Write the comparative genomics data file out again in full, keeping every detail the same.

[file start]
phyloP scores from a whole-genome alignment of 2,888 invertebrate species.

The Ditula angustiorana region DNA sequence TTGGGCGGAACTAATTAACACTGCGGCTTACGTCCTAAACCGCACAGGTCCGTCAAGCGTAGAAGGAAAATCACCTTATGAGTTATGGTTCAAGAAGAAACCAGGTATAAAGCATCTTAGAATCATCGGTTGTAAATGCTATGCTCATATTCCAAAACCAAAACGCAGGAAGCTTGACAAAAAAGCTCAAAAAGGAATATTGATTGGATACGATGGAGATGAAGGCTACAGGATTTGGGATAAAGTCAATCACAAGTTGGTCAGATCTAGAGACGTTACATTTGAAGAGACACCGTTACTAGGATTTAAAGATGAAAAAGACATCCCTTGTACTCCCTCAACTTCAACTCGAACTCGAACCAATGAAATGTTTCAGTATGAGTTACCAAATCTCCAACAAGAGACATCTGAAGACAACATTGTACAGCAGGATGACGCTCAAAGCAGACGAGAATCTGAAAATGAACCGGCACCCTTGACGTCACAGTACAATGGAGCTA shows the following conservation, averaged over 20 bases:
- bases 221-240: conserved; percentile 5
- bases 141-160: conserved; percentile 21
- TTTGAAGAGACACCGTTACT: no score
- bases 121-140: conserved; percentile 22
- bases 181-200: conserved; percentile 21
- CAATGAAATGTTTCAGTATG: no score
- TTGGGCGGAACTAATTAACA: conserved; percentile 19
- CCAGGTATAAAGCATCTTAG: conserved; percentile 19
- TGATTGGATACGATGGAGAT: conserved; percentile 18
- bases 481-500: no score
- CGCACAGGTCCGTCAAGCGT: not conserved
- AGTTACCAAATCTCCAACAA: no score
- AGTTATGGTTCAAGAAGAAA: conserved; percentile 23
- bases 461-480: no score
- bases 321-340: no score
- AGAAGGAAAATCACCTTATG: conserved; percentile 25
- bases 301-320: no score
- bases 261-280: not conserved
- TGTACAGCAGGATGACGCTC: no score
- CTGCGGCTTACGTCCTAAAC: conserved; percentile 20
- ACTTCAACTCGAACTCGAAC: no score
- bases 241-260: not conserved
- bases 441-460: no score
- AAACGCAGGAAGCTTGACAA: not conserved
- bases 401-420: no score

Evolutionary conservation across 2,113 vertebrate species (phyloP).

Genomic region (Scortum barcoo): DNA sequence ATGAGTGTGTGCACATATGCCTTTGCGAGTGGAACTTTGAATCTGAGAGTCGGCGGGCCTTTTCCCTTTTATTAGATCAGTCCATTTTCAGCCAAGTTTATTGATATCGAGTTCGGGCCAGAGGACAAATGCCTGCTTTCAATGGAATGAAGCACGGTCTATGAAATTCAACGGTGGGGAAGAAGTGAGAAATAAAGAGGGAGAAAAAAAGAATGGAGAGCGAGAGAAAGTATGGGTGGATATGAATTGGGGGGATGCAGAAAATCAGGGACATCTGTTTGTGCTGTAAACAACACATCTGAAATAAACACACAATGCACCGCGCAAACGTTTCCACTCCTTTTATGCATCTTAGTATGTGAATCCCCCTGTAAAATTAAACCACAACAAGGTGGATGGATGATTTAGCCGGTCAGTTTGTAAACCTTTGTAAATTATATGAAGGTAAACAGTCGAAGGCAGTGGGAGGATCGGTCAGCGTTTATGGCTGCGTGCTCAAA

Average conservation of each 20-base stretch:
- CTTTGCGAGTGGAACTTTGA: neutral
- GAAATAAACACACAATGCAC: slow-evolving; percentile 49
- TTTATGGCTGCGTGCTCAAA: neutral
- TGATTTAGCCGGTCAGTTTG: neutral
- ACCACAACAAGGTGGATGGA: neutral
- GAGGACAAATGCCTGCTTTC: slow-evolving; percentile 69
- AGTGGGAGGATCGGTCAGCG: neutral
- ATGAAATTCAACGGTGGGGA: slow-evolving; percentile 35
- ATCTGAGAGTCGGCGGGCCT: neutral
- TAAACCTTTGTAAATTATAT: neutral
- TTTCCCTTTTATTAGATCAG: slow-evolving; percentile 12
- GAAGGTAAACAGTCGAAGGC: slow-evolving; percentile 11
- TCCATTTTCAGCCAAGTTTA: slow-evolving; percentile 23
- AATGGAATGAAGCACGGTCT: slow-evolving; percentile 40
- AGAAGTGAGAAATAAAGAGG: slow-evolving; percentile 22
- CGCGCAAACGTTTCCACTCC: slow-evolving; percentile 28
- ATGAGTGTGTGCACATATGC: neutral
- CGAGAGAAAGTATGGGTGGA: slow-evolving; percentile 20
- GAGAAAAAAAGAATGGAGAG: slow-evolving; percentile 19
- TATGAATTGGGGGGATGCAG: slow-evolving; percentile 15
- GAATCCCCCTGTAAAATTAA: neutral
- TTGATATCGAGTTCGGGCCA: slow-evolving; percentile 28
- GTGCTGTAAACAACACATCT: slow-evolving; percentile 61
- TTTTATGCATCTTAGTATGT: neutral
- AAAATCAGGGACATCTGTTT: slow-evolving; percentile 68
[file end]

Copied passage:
phyloP scores from a whole-genome alignment of 2,888 invertebrate species.

The Ditula angustiorana region DNA sequence TTGGGCGGAACTAATTAACACTGCGGCTTACGTCCTAAACCGCACAGGTCCGTCAAGCGTAGAAGGAAAATCACCTTATGAGTTATGGTTCAAGAAGAAACCAGGTATAAAGCATCTTAGAATCATCGGTTGTAAATGCTATGCTCATATTCCAAAACCAAAACGCAGGAAGCTTGACAAAAAAGCTCAAAAAGGAATATTGATTGGATACGATGGAGATGAAGGCTACAGGATTTGGGATAAAGTCAATCACAAGTTGGTCAGATCTAGAGACGTTACATTTGAAGAGACACCGTTACTAGGATTTAAAGATGAAAAAGACATCCCTTGTACTCCCTCAACTTCAACTCGAACTCGAACCAATGAAATGTTTCAGTATGAGTTACCAAATCTCCAACAAGAGACATCTGAAGACAACATTGTACAGCAGGATGACGCTCAAAGCAGACGAGAATCTGAAAATGAACCGGCACCCTTGACGTCACAGTACAATGGAGCTA shows the following conservation, averaged over 20 bases:
- bases 221-240: conserved; percentile 5
- bases 141-160: conserved; percentile 21
- TTTGAAGAGACACCGTTACT: no score
- bases 121-140: conserved; percentile 22
- bases 181-200: conserved; percentile 21
- CAATGAAATGTTTCAGTATG: no score
- TTGGGCGGAACTAATTAACA: conserved; percentile 19
- CCAGGTATAAAGCATCTTAG: conserved; percentile 19
- TGATTGGATACGATGGAGAT: conserved; percentile 18
- bases 481-500: no score
- CGCACAGGTCCGTCAAGCGT: not conserved
- AGTTACCAAATCTCCAACAA: no score
- AGTTATGGTTCAAGAAGAAA: conserved; percentile 23
- bases 461-480: no score
- bases 321-340: no score
- AGAAGGAAAATCACCTTATG: conserved; percentile 25
- bases 301-320: no score
- bases 261-280: not conserved
- TGTACAGCAGGATGACGCTC: no score
- CTGCGGCTTACGTCCTAAAC: conserved; percentile 20
- ACTTCAACTCGAACTCGAAC: no score
- bases 241-260: not conserved
- bases 441-460: no score
- AAACGCAGGAAGCTTGACAA: not conserved
- bases 401-420: no score

Evolutionary conservation across 2,113 vertebrate species (phyloP).

Genomic region (Scortum barcoo): DNA sequence ATGAGTGTGTGCACATATGCCTTTGCGAGTGGAACTTTGAATCTGAGAGTCGGCGGGCCTTTTCCCTTTTATTAGATCAGTCCATTTTCAGCCAAGTTTATTGATATCGAGTTCGGGCCAGAGGACAAATGCCTGCTTTCAATGGAATGAAGCACGGTCTATGAAATTCAACGGTGGGGAAGAAGTGAGAAATAAAGAGGGAGAAAAAAAGAATGGAGAGCGAGAGAAAGTATGGGTGGATATGAATTGGGGGGATGCAGAAAATCAGGGACATCTGTTTGTGCTGTAAACAACACATCTGAAATAAACACACAATGCACCGCGCAAACGTTTCCACTCCTTTTATGCATCTTAGTATGTGAATCCCCCTGTAAAATTAAACCACAACAAGGTGGATGGATGATTTAGCCGGTCAGTTTGTAAACCTTTGTAAATTATATGAAGGTAAACAGTCGAAGGCAGTGGGAGGATCGGTCAGCGTTTATGGCTGCGTGCTCAAA

Average conservation of each 20-base stretch:
- CTTTGCGAGTGGAACTTTGA: neutral
- GAAATAAACACACAATGCAC: slow-evolving; percentile 49
- TTTATGGCTGCGTGCTCAAA: neutral
- TGATTTAGCCGGTCAGTTTG: neutral
- ACCACAACAAGGTGGATGGA: neutral
- GAGGACAAATGCCTGCTTTC: slow-evolving; percentile 69
- AGTGGGAGGATCGGTCAGCG: neutral
- ATGAAATTCAACGGTGGGGA: slow-evolving; percentile 35
- ATCTGAGAGTCGGCGGGCCT: neutral
- TAAACCTTTGTAAATTATAT: neutral
- TTTCCCTTTTATTAGATCAG: slow-evolving; percentile 12
- GAAGGTAAACAGTCGAAGGC: slow-evolving; percentile 11
- TCCATTTTCAGCCAAGTTTA: slow-evolving; percentile 23
- AATGGAATGAAGCACGGTCT: slow-evolving; percentile 40
- AGAAGTGAGAAATAAAGAGG: slow-evolving; percentile 22
- CGCGCAAACGTTTCCACTCC: slow-evolving; percentile 28
- ATGAGTGTGTGCACATATGC: neutral
- CGAGAGAAAGTATGGGTGGA: slow-evolving; percentile 20
- GAGAAAAAAAGAATGGAGAG: slow-evolving; percentile 19
- TATGAATTGGGGGGATGCAG: slow-evolving; percentile 15
- GAATCCCCCTGTAAAATTAA: neutral
- TTGATATCGAGTTCGGGCCA: slow-evolving; percentile 28
- GTGCTGTAAACAACACATCT: slow-evolving; percentile 61
- TTTTATGCATCTTAGTATGT: neutral
- AAAATCAGGGACATCTGTTT: slow-evolving; percentile 68